Air quality at high health risk in Okanagan Valley

Forecasters expect wildfire smoke to stick around through the weekend

The air quality health index had forecasted a better Friday for the Okanagan region earlier this week, however it has gotten worse.

The North, Central and South Okanagan currently sit at seven (high health risk) on the scale and is expected to stay there for the remainder of the day. Kamloops is currently at a eight and forecasted to move to a 10 on the scale later today and into tomorrow. Details on the ratings can be found by clicking here.

Related: Kamloops air pollution double the level that triggered 2015 ‘red alert’ in China

Alyssa Charbonneau, meteorologist with Environment Canada, said the general weather pattern is not changing significantly over the next few days.

“We do expect wildfire smoke to still have an impact through the weekend … hot and dry conditions will continue and it is really hard to tell how that wildfire smoke will impact the area as there will be small variations in wind. We don’t think we will be done with the smoke anytime soon.”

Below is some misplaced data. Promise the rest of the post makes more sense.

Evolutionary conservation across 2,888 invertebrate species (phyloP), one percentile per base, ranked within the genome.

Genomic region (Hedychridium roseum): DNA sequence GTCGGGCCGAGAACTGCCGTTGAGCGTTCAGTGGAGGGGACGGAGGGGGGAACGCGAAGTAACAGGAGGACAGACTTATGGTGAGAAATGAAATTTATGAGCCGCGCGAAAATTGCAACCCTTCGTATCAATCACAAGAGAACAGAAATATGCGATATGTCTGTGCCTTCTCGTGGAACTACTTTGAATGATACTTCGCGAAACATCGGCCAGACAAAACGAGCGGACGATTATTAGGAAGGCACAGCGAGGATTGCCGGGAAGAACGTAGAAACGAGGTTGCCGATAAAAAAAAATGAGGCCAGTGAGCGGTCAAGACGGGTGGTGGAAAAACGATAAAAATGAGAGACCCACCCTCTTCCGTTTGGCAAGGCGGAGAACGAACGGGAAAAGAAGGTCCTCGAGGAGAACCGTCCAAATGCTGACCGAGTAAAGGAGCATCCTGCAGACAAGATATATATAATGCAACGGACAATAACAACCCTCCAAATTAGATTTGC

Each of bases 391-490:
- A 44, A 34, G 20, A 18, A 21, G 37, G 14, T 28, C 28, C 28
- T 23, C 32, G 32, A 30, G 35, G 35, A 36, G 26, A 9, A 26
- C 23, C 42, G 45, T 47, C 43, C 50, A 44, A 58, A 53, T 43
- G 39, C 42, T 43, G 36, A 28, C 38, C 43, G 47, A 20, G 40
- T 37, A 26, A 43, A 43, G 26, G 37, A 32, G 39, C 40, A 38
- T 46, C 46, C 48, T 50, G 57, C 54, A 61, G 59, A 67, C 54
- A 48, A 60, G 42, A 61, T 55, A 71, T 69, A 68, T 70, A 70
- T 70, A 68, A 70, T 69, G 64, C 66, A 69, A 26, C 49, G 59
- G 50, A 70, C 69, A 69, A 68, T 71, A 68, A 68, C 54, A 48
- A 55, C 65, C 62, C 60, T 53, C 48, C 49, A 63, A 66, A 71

Charbonneau said northernly winds have swept through part of the Central Interior clearing that area out a bit. Those winds could cause some variation in the smoke in the air in the Okanagan region, but she doesn’t expect the winds to persist for long.

“It could be quite stagnant after that.”

A special air quality bulletin remains in effect for the entire Okanagan due to smoke conditions. Areas covered by this Bulletin include: 100 Mile, Arrow Lakes, Boundary, Cariboo North, Cariboo South, Chilcotin, East Columbia, East Kootenay, Elk Valley, Fraser Canyon, Kinbasket, Kootenay Lake, Kootenay Park, Nicola, North Columbia, North Thompson, Okanagan, Prince George, Shuswap, Similkameen, Slocan Lake, South Thompson, West Columbia, West Kootenay, Yellowhead, and Yoho Park.

It is being advised to avoid strenuous outdoor activities. If you are experiencing any of the following symptoms, contact your health care provider: difficulty in breathing, chest pain or discomfort, and sudden onset of cough or irritation of airways. Exposure is particularly a concern for infants, the elderly and those who have underlying medical conditions such as diabetes, and lung or heart disease.

This bulletin will remain in effect until further notice.

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